Monday, October 26, 2015

Chained to the Desk, or Not

"What motivates you most strongly to maintain your writing life, even - or especially - when the going gets tough?"

This is a hard question for me to answer honestly because I don’t actually know and wish I did. I love the idea that I have a “writing life,” but feel like a bit of a fake at times.

First, I’m not always motivated. I goof off, I play, I say yes to friends who want to have lunch and people who want me to volunteer, and to my own travel lust.

Second, I’m occasionally writing without a contract; that is, I hope a story I’m writing will please my agent, who will then shop it around in the hope some acquiring editor will fall in love with it. Last year, I wrote an entire 70,000-page manuscript with no one pushing me with deadlines. Exciting to be flying free, but scary, and tough as shoe leather at times.

Third, every segment of the long process from that Hey-I-Have-A-Brilliant-Idea to the final proof before printing has its hard moments. The first draft is, for me, the most fun. The first revise is even okay. The revise after that, the one that deals with what the editor wants – the need to answer pesky questions about plot intricacies or character behavior – tough, tough.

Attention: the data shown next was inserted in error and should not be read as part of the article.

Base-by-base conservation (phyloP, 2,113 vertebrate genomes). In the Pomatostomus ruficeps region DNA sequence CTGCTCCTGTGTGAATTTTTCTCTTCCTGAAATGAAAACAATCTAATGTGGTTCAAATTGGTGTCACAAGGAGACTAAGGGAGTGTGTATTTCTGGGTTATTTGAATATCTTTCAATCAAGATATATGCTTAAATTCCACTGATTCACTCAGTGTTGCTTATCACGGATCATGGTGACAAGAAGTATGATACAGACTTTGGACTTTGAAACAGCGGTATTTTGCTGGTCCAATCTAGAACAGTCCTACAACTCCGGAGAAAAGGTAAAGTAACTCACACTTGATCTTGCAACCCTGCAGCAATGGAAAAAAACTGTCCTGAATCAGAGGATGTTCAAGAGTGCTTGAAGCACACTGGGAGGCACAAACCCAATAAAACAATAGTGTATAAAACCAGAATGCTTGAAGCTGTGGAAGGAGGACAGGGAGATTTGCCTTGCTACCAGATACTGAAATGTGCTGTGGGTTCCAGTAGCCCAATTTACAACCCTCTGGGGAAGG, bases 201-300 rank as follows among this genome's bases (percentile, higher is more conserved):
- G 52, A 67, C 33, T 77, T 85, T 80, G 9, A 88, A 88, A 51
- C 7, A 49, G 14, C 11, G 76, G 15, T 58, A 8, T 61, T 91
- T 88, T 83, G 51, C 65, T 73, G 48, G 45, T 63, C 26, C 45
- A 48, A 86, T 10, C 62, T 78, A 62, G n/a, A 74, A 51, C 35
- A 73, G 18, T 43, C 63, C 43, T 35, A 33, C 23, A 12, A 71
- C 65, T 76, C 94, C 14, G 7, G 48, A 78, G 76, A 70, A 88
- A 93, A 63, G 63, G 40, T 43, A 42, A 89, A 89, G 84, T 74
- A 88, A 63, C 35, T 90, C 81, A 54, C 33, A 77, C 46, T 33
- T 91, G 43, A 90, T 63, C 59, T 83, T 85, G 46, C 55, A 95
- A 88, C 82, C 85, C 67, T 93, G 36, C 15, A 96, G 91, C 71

I write because it’s damn near the only thing I know how to do. So, bottom line is this: I’m motivated because if I’m not writing, or sweating bullets editing for the fourth time, what else am I going to do? Bowling is out; I learned that in high school. The ladies who lunch are lovely, but I’m antsy after the salad and find that I’m eavesdropping on other conversations looking for a tasty bit of dialogue to steal.

So, ultimately, what motivates me is the idea that this time I may get closer to the vision I had in my head when I started the book, that I may get better at this writing thing, that people will read my story and love it.


Meredith Cole said...

It was great to finally meet you at Bouchercon, Susan!

One of the really great things about being a writer is that practically everything (including goofing off!) counts as research...

RJ Harlick said...

My approach to writing is a lot like yours, Susan. But I do like Meredith's justification for the times spent not writing.

Susan C Shea said...

Meredith, I need you speaking inside my head some days!

Robin, you have no idea how much better I feel knowing I'm not the only Mind with this approach. We have so many over-achievers among the blog group.

Thanks, both of you.